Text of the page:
Autumn in July

What's that chill breeze running through the theater?

SUMMER BEGAN WHEN? Was it on Memorial Day weekend—or, as Hollywood anointed it, Pearl Harbor weekend? Maybe it was earlier, since Shrek opened in mid-May. Or was it even further back that month, when The Mummy Returns launched its successful sneak attack at the multiplex (a day that will live forever in infamy)?

Since then, of course, the benchmarks of summer—or "tentpoles," in showbiz parlance—have been obvious enough: Moulin Rouge, Tomb Raider, A.I., Jurassic Park III, Planet of the Apes, and, finally, Rush Hour 2. So why does it feel like summer's already over without our having seen anything memorable?

We're not talking about box office hits or failures, nor do we care to. Every summer has its flops, misfires, and disappointments, and 2001 has been no exception. There have to be bombs, although that doesn't excuse certain critics for using "Bombs Away" as the headline for their Pearl Harbor write-ups. (How better to review a clich頴han with a clich鿩 Yet there also have to be unheralded little pictures that connect with audiences and critics alike (in fact, we depend on it; otherwise the work gets pretty tedious for reviewers and readers alike).

Among the surprises, Ghost World and Sexy Beast are receiving the most praise (although SW wasn't crazy about either title). More to our liking are Jump Tomorrow, a sweet little road comedy; Doris D�e's Enlightenment Guaranteed; the Aussie crime flick Chopper (superior to Beast); Zhang Yimou's The Road Home; Hedwig (of course); and Shrek, which is neither small nor a surprise, yet remains by far the most original and amusing studio film this summer.

AMONG THE TENTPOLES, the unworkable Spielberg-Kubrick m鬡nge called A.I. offers a cute-yet-mechanical brat who embodies the entire summer's assembly-line mentality. Like the creepy young David, these supposedly irresistible Hollywood darlings have been carefully designed to maximize the chances of our loving—er, imprinting with—the product. Problem is, as David discovers, all the products end up looking the same. The raptors chasing Sam Neill are like the apes pursuing Mark Wahlberg through the tropical undergrowth that Angelina Jolie mows down with her machete.

Jurassic and Apes share practically the same plot: heroes trapped in a world run by mighty savages that, we ultimately realize, possess a certain primitive dignity. In both films, however, the creatures are more charismatic than their human counterparts; both also would've benefited from Ms. Croft's two-fisted gunfire and in-your-face temerity, since mankind comes across a bit—shall we say?—wimpy in those interspecies encounters.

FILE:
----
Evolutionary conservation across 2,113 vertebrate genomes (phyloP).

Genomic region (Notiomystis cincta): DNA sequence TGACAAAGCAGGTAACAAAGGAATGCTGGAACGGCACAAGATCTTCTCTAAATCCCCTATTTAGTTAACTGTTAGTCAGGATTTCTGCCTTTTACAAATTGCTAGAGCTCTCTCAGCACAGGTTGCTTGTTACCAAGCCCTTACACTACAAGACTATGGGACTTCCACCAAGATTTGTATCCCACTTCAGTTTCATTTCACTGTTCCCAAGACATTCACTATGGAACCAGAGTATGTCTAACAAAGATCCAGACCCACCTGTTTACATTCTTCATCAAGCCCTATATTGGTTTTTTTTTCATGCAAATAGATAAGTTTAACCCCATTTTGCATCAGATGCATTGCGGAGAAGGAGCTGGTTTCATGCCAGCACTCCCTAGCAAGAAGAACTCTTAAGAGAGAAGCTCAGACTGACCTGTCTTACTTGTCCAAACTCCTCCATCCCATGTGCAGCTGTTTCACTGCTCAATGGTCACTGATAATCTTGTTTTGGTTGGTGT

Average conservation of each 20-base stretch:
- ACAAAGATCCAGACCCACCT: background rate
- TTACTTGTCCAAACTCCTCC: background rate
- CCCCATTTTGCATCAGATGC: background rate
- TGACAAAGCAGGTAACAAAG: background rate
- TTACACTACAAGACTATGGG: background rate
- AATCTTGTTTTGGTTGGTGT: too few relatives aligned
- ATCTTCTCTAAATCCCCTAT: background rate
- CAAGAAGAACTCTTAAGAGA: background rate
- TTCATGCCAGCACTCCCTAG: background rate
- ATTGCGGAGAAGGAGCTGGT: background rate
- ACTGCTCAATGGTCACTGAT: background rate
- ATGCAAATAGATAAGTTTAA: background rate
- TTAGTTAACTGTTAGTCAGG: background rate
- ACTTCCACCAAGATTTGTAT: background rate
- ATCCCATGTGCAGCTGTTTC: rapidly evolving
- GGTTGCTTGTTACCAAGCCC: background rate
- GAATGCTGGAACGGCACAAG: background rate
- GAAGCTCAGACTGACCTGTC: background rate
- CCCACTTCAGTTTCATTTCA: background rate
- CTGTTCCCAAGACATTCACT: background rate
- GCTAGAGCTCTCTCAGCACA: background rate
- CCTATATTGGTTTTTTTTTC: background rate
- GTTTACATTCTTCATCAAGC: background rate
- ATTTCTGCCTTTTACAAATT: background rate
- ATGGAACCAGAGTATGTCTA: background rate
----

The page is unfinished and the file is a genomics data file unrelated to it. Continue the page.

Granted, Tomb Raider is more effects than special (like The Mummy Returns); boldness of character stands in scant relief against cartoon-thin backgrounds. It's a weakness of writing, but weakness of coding is really more like it, since the digital domain has so thoroughly engulfed old analog values of character and plot. Pearl Harbor sums up this tendency: great, grand action flanked by flimsy caricatures purporting to be people. All those doomed little CGI sailors—like the passengers spilling off Titanic—are no less realistic than the B-list talent mugging in the spotlight (although Final Fantasy may put an end to that distinction).

SOMETHING'S MISSING from this summer's box office. So how about some rereleases of honest popular cinema?

Instead of the tepid America's Sweethearts, let's see Pretty Woman again. Instead of Jurassic Park III, let's take another look at one of its primary (uncredited) influences—Aliens (also allowing Ripley to rid us of Croft). For that matter, why not give us the original 1968 Charlton Heston version of Planet of the Apes in place of its mediocre remake? (Think of the lines outside the Cinerama!) Rather than A.I., how about a double bill of E.T. and A Clockwork Orange? Forget Kiss of the Dragon; let's have Enter the Dragon! As for The Score—Rififi. (Speaking of oldies, an expanded Spy Kids returns this week, and Apocalypse Now Redux in two weeks.)

Finally, some complain how a certain 1975 leviathan debuted on a record 700 screens to forever change Hollywood economics, signaling the rise of marketing over storytelling, of spectacle over subtlety, of the blockbuster over the slow build. Maybe that's true, but considering what movie—still the director's best—launched the trend, this dismal summer could yet be saved by its timely rerelease. It's not too late; bring back Jaws.

bmiller@seattleweekly.com

 
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